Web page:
Heatsinking FRED Diodes

Discussion in 'The Projects Forum' started by Macki, Jul 22, 2010.

  1. Macki

    Thread Starter New Member

    Jun 25, 2010

    I have some ultra fast soft recovery diodes in TO-220 package that I would like to use to reduce the PS noise (hash) threshold in an amplifier currently using two (2) bridge rectifiers for a split B+; i.e., +/- 220V dc. There are some FRED soft recovery bridge rectifiers available however at a cost I would like to avoid.

    The amp at idle draws 200 ma per PS rail through each bridge rectifier for a total of 400 ma.

    I figure 300 ma including power up current surge at 220V rectified output would result in 66 W in each bridge. Would it then be correct to provide 17 Watt of heat-sinking per diode, since I would be using 4 diodes to replace each bridge? Or should I consider the AC input to compute the heat-sinking requirements? Or should the heat-sink size be based on the specified maximum allowable temperature of the diode junction?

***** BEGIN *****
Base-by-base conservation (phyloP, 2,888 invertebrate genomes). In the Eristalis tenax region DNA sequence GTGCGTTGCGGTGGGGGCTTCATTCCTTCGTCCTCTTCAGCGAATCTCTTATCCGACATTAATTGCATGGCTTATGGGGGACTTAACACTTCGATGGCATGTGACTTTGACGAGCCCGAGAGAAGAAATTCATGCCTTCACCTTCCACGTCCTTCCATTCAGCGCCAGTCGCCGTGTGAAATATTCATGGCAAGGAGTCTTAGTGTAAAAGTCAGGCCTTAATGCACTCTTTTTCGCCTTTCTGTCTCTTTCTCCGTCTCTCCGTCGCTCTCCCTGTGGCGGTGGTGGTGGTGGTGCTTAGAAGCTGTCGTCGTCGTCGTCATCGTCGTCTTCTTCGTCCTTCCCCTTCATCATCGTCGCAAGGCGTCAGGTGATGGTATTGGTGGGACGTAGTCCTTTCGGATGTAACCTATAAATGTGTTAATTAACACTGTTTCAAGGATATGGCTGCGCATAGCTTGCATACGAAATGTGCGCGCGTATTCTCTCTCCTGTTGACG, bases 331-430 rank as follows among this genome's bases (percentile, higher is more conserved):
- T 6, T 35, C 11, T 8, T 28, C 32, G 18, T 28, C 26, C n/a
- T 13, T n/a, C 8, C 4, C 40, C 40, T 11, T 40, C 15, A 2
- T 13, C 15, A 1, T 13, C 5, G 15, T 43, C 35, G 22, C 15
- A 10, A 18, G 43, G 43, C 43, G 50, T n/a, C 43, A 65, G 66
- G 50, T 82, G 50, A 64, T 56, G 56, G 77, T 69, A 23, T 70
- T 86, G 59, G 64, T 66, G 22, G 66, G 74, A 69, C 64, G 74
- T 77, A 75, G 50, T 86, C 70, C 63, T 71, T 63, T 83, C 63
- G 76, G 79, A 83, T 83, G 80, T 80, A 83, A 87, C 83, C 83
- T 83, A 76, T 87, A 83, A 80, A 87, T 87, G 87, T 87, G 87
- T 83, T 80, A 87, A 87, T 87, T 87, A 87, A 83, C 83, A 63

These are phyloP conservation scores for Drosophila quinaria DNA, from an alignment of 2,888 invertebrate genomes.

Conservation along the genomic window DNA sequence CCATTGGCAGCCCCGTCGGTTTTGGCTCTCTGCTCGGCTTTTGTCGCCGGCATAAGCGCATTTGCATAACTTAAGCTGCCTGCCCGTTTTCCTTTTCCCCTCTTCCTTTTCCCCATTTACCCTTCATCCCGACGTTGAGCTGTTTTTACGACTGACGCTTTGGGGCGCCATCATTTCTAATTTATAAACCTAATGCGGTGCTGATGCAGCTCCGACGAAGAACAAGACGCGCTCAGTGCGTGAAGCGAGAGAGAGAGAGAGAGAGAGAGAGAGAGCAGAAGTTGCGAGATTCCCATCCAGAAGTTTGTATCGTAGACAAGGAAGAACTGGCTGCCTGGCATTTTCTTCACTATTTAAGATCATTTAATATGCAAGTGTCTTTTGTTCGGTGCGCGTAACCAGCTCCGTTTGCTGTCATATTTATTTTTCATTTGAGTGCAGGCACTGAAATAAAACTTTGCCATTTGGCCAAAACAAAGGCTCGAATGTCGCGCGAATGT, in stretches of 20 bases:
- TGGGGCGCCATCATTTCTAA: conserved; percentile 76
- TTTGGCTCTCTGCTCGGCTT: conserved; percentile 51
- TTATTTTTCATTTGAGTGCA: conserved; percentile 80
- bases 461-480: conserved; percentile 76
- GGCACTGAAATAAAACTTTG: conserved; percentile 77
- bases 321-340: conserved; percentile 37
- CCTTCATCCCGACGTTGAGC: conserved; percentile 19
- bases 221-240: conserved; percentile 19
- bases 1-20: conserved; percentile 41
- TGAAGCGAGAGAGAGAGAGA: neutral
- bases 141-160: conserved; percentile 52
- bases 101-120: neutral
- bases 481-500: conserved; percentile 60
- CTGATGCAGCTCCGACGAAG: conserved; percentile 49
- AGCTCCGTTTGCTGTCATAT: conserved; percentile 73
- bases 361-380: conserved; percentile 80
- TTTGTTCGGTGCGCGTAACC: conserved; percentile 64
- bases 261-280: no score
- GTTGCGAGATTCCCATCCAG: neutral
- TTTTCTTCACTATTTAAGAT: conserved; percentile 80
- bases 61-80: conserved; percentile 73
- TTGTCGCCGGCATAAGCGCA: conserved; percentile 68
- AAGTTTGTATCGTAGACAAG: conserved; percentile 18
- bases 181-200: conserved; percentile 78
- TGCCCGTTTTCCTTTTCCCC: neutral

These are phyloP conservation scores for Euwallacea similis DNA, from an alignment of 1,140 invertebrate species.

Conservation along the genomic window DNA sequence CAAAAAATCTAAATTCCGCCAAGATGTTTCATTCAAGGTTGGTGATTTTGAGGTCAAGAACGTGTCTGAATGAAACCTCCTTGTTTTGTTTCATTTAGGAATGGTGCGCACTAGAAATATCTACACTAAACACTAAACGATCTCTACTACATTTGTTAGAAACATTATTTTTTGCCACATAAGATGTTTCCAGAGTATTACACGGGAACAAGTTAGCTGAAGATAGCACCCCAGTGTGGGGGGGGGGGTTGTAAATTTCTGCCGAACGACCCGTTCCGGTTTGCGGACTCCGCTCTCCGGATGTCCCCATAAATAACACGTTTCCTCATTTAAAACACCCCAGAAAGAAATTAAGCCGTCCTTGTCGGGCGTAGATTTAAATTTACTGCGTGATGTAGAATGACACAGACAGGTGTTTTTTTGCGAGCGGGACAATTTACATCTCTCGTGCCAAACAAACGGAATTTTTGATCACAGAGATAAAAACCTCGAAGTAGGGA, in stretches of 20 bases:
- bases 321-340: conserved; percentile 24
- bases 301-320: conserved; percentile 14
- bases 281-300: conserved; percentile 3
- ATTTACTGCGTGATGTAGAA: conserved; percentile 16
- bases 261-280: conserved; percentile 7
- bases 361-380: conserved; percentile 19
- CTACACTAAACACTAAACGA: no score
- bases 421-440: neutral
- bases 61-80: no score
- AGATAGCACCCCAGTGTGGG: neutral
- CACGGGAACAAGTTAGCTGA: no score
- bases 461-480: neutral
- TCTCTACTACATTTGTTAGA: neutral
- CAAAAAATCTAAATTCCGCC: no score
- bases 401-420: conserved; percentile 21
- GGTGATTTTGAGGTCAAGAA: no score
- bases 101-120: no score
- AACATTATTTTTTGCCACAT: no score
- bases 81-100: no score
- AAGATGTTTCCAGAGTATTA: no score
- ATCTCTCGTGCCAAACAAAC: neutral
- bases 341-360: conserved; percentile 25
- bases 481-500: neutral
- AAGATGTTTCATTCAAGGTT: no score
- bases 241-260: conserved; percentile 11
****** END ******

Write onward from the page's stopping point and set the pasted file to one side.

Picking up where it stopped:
The diodes I will be using are: http://www.fairchildsemi.com/ds/IS/ISL9R1560PF2.pdf

    I realize that the PD of this diode is specified at 30W but I am not sure if that is with or without a heat-sink. The TO-220 package should provide some inherent heat-sinking due to the tab used in its construction.

    Anyhow I thought I would pose the question to the more experienced fellows to be on the safe side and minimize unnecessary work.

    Thanks in advance.
  2. windoze killa

    AAC Fanatic!

    Feb 23, 2006
    Most power ratings in data sheets state weather it is with or without heatsink. It is unlike Fairchild to not include it. The 30W stated is the MAX power disspiation and to acchieve that it should be assumed that it is bolted to a heatsink. Something substantial as well, not one of those little flimsy things.

    Having said all that these diodes are rated at 15A which is the current that would be required to develop the 30W. You have said you will be drawing 400mA so I would guess you would be dissipating 1W therefore I wouldn't expect a heatsink would be needed (but doesn't hurt).

    You have also said this current is at idle.....what is it at full volume????? Thats the figure you need to be looking at.